University of California 2010 Accountability Report

Indicator 67
Continuing Education Enrollments, 2002-03 to 2008-09

Data visualization. please download the source data for accessible information.

UC Extension is completely self-supporting and its offerings are dependent upon user demand, which varies due to many factors, including the strength of the local economy.

Each campus extension program addresses particular educational needs in its own geographic area.

A substantial economic multiplier effect is associated with regional economic impacts from extension programs and activities at every campus. A recent study of UCLA's extension programs, for example, estimated an annual contribution of $250 million to the regional economy, 70 percent of which was attributable to students' increased earning power after completing an extension program.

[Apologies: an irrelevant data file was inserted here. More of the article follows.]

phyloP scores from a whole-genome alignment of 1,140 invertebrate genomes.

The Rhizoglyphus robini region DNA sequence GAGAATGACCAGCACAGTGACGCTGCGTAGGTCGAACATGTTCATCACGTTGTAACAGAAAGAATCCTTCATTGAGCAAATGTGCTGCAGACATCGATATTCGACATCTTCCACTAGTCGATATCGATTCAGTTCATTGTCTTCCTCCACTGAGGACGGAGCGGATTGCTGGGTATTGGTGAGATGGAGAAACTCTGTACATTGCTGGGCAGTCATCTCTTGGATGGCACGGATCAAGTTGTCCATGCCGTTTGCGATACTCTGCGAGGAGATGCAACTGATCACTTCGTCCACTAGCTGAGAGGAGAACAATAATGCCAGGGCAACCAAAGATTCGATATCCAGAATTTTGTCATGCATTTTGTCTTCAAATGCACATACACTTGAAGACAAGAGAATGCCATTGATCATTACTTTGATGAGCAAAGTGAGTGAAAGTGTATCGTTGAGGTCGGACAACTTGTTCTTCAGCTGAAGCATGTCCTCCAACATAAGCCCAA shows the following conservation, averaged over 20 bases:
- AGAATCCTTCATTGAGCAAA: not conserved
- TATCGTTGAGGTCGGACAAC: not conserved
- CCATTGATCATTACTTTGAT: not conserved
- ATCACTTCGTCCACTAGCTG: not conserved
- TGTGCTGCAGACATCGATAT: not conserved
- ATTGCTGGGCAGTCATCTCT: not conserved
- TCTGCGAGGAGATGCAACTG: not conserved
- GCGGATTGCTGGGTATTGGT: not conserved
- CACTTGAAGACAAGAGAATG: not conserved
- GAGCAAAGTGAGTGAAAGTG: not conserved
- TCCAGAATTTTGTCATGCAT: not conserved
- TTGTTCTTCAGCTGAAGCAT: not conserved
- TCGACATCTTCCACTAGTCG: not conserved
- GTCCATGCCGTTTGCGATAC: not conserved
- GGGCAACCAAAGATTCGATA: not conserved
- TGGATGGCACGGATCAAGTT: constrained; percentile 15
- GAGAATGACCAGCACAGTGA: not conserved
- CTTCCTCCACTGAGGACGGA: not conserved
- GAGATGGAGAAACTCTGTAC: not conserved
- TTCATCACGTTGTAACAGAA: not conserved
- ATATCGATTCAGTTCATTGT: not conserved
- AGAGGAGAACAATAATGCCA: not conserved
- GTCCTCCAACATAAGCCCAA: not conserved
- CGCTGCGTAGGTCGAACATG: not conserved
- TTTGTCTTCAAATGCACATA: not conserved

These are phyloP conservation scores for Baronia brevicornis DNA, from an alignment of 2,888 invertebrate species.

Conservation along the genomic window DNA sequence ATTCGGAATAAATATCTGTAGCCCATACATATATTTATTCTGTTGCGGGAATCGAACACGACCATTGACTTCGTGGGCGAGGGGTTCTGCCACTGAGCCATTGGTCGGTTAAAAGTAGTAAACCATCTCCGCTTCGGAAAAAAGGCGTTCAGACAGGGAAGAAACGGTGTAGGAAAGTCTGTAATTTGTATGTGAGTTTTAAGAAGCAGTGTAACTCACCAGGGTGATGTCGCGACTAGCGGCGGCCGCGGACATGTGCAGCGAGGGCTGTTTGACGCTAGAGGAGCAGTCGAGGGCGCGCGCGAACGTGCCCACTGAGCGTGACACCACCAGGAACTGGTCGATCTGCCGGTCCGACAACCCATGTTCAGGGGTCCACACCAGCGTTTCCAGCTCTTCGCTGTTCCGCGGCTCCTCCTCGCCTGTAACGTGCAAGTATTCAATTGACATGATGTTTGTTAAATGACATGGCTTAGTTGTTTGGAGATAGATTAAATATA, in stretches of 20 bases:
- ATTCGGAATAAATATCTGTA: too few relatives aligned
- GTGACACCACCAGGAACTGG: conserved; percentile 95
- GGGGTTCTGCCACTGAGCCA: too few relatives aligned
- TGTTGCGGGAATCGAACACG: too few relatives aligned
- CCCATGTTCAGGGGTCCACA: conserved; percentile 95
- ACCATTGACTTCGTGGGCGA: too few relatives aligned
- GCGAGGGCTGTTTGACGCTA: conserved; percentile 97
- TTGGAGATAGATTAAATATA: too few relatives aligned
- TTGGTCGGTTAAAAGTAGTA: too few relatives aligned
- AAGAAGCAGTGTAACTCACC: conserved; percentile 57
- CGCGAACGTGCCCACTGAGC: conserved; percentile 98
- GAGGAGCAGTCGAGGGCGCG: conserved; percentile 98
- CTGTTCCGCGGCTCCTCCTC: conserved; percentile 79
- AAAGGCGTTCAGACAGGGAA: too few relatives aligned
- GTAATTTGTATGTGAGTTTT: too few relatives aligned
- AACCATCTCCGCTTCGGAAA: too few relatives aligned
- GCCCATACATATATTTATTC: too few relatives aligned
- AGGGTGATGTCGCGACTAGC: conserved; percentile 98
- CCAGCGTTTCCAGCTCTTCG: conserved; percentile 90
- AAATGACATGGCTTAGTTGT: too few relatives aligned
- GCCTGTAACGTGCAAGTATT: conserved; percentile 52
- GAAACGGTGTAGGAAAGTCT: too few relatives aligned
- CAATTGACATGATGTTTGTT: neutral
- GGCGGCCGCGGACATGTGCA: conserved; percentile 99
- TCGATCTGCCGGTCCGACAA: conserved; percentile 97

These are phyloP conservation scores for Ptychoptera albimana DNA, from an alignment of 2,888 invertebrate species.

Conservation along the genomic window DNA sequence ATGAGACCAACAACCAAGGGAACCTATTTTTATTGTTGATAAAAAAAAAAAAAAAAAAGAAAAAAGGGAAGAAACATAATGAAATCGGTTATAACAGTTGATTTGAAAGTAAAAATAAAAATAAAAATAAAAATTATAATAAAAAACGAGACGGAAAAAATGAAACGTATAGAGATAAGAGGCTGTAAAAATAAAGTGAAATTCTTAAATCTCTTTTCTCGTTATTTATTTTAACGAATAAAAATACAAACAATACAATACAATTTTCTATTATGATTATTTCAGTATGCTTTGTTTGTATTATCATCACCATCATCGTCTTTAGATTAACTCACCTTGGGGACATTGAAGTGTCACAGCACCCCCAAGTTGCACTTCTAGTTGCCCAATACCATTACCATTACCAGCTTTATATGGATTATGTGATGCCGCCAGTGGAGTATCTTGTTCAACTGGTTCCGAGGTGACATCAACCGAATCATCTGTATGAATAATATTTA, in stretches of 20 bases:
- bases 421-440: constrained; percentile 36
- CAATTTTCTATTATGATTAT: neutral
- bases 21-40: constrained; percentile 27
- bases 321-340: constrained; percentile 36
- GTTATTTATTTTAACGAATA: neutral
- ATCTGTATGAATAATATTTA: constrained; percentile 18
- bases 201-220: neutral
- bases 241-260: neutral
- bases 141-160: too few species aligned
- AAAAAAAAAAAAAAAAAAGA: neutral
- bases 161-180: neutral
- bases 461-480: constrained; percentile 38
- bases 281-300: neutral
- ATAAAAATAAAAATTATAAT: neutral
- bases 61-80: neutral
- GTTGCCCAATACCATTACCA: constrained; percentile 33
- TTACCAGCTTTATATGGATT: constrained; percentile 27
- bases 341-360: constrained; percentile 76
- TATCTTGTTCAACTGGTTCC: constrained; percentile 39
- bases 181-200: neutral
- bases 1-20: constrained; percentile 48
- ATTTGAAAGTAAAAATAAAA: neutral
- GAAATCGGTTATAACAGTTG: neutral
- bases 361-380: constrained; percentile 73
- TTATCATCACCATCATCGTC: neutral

Decline in UC's extension enrollments since 2002-03 may be due to increasing competition from other university extension programs and the dramatic recent growth in student enrollments at for-profit universities.

Source: UC Extension Financial Statements.

You may view or download a table of the raw data used to generate these charts in CSV files, which can be opened in spreadsheet programs such as Microsoft Excel or OpenOffice.